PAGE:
Luther approved keeping Marian paintings and statues in churches, said ‘Mary prays for the Church,’ and advocated the use of a portion of the ‘Hail Mary.’

In ecumenical dialogue, the Church of Ireland has pointed out that in recognising the role of Mary in the incarnation, we are following the Council of Ephesus (431), which used the term Theotókos (‘God-bearer’) to affirm the oneness of Christ’s person by identifying Mary as the Mother of God the Word incarnate. The Church of Ireland also stated that ‘in receiving the Council of Ephesus and the definition of Chalcedon, Anglicans and Roman Catholics together confess Mary as Theotókos.’

It acknowledged that the full significance of her role as the Theotókos or God-bearer ‘has sometimes been lacking in the consciousness of some Anglicans.’

Sometimes in the Church of Ireland, however, we fall back on culturally defensive rather than theological ways of thinking and responding to what our neighbours say about the Virgin Mary and how they portray her.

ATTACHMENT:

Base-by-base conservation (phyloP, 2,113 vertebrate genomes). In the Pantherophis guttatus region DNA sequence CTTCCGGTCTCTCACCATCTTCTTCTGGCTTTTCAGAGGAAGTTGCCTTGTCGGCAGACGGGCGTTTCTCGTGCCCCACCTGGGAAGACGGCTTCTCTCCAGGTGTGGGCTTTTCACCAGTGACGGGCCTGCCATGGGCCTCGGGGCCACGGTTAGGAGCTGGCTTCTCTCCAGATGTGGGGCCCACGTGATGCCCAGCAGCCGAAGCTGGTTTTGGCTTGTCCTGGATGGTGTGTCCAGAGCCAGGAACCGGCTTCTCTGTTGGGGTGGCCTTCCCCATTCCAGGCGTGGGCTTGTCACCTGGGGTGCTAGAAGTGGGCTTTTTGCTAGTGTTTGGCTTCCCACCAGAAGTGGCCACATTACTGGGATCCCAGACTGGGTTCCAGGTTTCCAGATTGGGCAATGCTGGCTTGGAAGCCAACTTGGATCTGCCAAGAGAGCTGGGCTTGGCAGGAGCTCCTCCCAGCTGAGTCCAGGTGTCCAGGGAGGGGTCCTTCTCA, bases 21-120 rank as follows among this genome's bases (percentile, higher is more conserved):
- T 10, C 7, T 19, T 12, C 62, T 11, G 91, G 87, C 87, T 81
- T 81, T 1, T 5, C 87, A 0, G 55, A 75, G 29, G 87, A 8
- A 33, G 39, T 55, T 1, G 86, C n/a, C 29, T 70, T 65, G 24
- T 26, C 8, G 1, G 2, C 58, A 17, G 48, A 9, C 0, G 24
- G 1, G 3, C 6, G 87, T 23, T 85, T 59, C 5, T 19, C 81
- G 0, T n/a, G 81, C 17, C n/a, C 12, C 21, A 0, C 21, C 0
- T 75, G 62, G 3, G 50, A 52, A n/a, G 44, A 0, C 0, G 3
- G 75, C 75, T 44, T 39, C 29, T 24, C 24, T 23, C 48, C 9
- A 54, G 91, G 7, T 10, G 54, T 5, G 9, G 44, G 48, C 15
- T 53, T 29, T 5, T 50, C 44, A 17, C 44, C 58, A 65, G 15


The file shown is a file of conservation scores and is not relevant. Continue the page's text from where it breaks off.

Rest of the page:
But the Anglican tradition of singing Magnificat at Evensong, and the names of our cathedrals and many churches remind me of a message that she proclaims in our Gospel reading that challenges the rise of far-right racism and populism in the world today:

‘He has scattered the proud in the thoughts of their hearts.
He has brought down the powerful from their thrones,
and lifted up the lowly;
he has filled the hungry with good things,
and sent the rich away empty.’

Saint Andrew of Crete writes: ‘This day is for us the beginning of all holy days. It is the door to kindness and truth.’

Indeed, without the birth of the Blessed Virgin Mary, there would have been no birth of Christ, and then no Good Friday, no Crucifixion, no Easter, no Resurrection.

And there are only 108 days to Christmas.

And so, may all we think, say and do be to the praise, honour and glory of God, + Father, Son and Holy Spirit, Amen.

Saint Anne with her young daughter, the Virgin Mary, holding the Christ Child, in a fresco by the icon writer Alexandra Kaouki of Rethymnon in Crete

Luke 1: 46-55 (NRSVA):

46 And Mary said,

‘My soul magnifies the Lord,
47 and my spirit rejoices in God my Saviour,
48 for he has looked with favour on the lowliness of his servant.
Surely, from now on all generations will call me blessed;
49 for the Mighty One has done great things for me,